alycewilson (alycewilson) wrote,
alycewilson
alycewilson

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Falling Into Film

On Saturday, my husband, The Gryphon and I took in several films at the Philadelphia Film Festival (CineFest).





Victor Clavijo uses a rifle to protect his family from intruders in "Before the Fall"


Víctor Clavijo as Alejandro protects his family in Before the Fall


Our first movie of the day was showing at the Ritz 5: Before the Fall (Tres días), a Spanish film directed by F. Javier Gutié</font>rrez.


The movie is an emotional, tightly-controlled apocalyptic thriller. What begins as a midsummer weekday soon becomes anything but typical when the news reveals that a massive asteroid, five times bigger than the one that killed the dinosaurs, is on a collision course with Earth. Immediately, panic ensues, with families loading up supplies and leaving the city in hopes of finding a safer place to await the strike.


Ale, a young man who works odd jobs and lives with his mother, thinks leaving is pointless, but his mother insists on traveling to the countryside house where her son's wife is staying with her grandchildren. When they arrive, the kids are alone, saying that their mother went into town to do some shopping and didn't return. Since the TV is on the fritz, the children are unaware of the dangers that await, and their grandmother keeps them unaware, not wanting them to spend their last days in fear.


That hope is short-lived, however, as the chaos has led to the escape of a psychokiller who has unfinished business with the family. Ale, the cynical underachiever, must face his fears and rise to the occasion.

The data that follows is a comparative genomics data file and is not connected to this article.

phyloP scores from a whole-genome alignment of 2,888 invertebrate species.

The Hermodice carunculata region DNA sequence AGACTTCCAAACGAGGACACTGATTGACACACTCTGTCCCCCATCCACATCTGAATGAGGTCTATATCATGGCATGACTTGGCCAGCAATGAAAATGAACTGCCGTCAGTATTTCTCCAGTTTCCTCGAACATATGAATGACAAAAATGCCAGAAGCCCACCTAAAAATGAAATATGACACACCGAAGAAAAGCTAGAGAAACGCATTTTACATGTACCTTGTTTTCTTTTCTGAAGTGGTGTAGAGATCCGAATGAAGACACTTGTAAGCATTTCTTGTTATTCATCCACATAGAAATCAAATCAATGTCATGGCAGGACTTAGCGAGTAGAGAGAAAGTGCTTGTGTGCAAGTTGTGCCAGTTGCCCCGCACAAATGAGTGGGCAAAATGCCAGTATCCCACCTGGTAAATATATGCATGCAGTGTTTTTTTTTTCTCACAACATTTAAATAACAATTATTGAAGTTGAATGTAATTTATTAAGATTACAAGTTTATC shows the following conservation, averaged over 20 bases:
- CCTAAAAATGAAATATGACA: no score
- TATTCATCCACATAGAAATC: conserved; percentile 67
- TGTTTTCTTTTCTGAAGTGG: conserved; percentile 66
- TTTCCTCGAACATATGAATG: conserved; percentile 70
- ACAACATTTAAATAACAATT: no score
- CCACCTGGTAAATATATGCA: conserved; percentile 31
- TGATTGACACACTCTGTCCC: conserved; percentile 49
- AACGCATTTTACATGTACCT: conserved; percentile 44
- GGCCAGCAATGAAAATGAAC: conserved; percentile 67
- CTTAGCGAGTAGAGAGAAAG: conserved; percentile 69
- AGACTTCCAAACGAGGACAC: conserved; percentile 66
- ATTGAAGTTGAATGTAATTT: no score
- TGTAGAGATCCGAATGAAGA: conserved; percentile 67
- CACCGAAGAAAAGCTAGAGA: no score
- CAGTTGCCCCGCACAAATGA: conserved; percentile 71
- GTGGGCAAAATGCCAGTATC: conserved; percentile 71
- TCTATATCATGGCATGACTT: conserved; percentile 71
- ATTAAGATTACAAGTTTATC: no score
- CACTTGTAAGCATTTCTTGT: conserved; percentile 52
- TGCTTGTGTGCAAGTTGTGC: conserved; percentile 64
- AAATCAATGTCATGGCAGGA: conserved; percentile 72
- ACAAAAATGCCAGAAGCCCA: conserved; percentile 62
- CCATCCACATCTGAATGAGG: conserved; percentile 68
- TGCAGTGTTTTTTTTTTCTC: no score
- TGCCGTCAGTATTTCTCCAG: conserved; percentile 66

What I like best about this movie is how natural it feels. People often talk around situations, rather than directly confronting the subjects that pain them, which is typical of real life. Both Victor Clavijo, who plays Alejandro, and Mariana Cordero, who plays his mother, Rosa, are capable of conveying as much through a look as they can through dialogue. The film is also rich with subtext, as the coming apocalypse and the approaching killer force Alejandro to confront the realities of his past.


Rating: ***** (5 out of 5 stars)




Xun Zhou, Hanyu Zhang and Chao Deng in an intense confrontation from The Equation of Love and Death


(from left) Xun Zhou, Hanyu Zhang, and Chao Deng
in The Equation of Love and Death


Before our next movie, we walked down to South Street and had lunch at Lovash, a nice, little Indian place. I had the lentil soup with the salad, along with a samosa. Delicious and filling. Afterwards, since we had some time, we got some iced coffees at the Cosi at 3rd and Chestnut, where I worked on a poem and The Gryphon worked on creating a role-playing campaign.